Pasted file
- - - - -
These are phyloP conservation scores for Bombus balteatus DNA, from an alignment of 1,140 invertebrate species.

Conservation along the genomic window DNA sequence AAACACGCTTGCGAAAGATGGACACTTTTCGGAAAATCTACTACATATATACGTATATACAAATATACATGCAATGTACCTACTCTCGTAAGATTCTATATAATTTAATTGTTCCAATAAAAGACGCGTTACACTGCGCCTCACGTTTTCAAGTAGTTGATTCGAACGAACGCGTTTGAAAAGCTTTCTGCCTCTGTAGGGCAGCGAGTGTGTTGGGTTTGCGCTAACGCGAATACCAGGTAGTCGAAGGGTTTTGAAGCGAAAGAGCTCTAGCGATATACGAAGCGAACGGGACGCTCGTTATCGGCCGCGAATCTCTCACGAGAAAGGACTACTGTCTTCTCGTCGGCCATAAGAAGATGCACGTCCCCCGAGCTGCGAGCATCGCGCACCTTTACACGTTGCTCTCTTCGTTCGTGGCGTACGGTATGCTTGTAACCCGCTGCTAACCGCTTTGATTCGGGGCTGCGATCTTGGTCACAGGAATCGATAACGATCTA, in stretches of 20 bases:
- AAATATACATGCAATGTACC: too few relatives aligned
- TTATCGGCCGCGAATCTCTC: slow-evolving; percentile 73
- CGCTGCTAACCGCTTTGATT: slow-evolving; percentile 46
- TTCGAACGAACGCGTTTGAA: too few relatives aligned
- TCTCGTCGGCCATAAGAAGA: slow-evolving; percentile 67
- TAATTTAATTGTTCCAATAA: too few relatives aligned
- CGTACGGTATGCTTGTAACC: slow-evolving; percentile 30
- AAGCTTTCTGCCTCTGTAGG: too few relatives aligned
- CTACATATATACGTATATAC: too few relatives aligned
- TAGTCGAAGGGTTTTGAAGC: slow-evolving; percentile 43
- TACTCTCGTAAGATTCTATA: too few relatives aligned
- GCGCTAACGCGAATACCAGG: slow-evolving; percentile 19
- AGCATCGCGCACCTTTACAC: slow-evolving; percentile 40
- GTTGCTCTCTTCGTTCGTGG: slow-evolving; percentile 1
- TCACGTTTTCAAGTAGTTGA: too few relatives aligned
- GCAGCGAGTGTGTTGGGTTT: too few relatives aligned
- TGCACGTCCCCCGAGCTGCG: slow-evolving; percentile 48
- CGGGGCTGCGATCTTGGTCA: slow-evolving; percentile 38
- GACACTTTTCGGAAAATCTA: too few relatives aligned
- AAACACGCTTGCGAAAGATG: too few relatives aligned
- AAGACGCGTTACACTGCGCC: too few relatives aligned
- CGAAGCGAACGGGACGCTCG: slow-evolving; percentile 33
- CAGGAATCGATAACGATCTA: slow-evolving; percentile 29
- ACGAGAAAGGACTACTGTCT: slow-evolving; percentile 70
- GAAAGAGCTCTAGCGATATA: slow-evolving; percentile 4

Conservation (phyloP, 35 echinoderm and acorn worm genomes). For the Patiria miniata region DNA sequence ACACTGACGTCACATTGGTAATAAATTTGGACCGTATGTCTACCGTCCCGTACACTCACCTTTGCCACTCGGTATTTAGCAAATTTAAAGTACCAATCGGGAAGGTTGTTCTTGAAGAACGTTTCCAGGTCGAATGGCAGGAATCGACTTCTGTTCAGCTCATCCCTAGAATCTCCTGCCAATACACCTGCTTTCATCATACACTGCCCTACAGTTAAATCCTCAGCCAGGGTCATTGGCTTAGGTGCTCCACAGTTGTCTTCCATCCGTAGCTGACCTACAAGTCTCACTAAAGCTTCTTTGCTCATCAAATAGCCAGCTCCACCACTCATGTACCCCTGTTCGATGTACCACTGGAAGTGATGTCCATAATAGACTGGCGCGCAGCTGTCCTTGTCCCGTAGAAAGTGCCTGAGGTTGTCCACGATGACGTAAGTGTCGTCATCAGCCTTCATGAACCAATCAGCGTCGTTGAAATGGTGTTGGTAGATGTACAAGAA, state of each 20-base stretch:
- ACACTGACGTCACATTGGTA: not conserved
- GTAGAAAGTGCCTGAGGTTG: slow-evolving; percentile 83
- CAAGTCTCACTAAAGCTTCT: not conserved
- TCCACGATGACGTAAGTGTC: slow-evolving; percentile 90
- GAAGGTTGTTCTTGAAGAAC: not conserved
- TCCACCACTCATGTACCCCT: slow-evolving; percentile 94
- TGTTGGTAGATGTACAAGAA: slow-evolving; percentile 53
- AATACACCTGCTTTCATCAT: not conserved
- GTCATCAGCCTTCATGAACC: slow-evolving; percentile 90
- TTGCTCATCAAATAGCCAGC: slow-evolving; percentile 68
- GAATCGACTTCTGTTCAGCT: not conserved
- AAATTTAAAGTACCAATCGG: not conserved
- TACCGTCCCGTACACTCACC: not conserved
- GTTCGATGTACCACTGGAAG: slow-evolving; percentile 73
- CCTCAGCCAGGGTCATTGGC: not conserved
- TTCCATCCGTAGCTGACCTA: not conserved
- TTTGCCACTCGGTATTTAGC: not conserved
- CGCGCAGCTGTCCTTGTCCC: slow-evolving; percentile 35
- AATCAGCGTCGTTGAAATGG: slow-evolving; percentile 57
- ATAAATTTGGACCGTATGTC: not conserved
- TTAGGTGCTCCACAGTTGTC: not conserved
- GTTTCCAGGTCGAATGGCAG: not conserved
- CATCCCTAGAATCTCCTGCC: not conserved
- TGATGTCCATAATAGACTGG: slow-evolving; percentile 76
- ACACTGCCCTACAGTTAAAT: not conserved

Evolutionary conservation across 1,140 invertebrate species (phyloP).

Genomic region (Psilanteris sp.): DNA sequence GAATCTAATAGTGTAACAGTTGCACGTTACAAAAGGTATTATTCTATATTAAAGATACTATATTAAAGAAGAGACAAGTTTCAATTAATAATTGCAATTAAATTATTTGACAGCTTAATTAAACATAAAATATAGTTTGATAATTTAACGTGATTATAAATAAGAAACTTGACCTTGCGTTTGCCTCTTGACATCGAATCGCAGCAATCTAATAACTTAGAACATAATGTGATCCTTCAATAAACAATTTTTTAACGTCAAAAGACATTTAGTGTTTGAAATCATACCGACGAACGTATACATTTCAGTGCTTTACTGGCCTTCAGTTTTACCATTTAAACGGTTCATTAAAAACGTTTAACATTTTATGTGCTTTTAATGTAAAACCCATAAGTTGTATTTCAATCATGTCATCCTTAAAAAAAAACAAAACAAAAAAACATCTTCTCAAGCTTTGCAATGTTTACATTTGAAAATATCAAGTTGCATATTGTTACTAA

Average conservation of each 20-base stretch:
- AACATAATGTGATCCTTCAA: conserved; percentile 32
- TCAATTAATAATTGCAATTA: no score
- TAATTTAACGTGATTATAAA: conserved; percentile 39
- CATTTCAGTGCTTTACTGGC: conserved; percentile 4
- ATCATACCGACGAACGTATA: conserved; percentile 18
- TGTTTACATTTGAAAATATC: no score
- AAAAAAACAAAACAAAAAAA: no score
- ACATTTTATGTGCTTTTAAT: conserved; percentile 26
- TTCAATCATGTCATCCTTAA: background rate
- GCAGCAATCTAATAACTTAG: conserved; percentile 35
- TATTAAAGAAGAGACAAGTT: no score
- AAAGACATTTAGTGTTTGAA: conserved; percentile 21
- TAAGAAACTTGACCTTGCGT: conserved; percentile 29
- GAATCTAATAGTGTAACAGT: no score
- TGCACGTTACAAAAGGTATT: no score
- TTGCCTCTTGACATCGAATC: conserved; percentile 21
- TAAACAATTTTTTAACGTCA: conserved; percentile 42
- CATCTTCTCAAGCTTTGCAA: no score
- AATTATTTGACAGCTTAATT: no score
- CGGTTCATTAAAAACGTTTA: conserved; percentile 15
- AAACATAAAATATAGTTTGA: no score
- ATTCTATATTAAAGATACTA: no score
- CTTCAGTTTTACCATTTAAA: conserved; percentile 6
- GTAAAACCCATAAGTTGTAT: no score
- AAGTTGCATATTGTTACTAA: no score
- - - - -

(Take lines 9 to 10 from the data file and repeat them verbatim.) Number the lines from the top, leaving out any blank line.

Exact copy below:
- CGTACGGTATGCTTGTAACC: slow-evolving; percentile 30
- AAGCTTTCTGCCTCTGTAGG: too few relatives aligned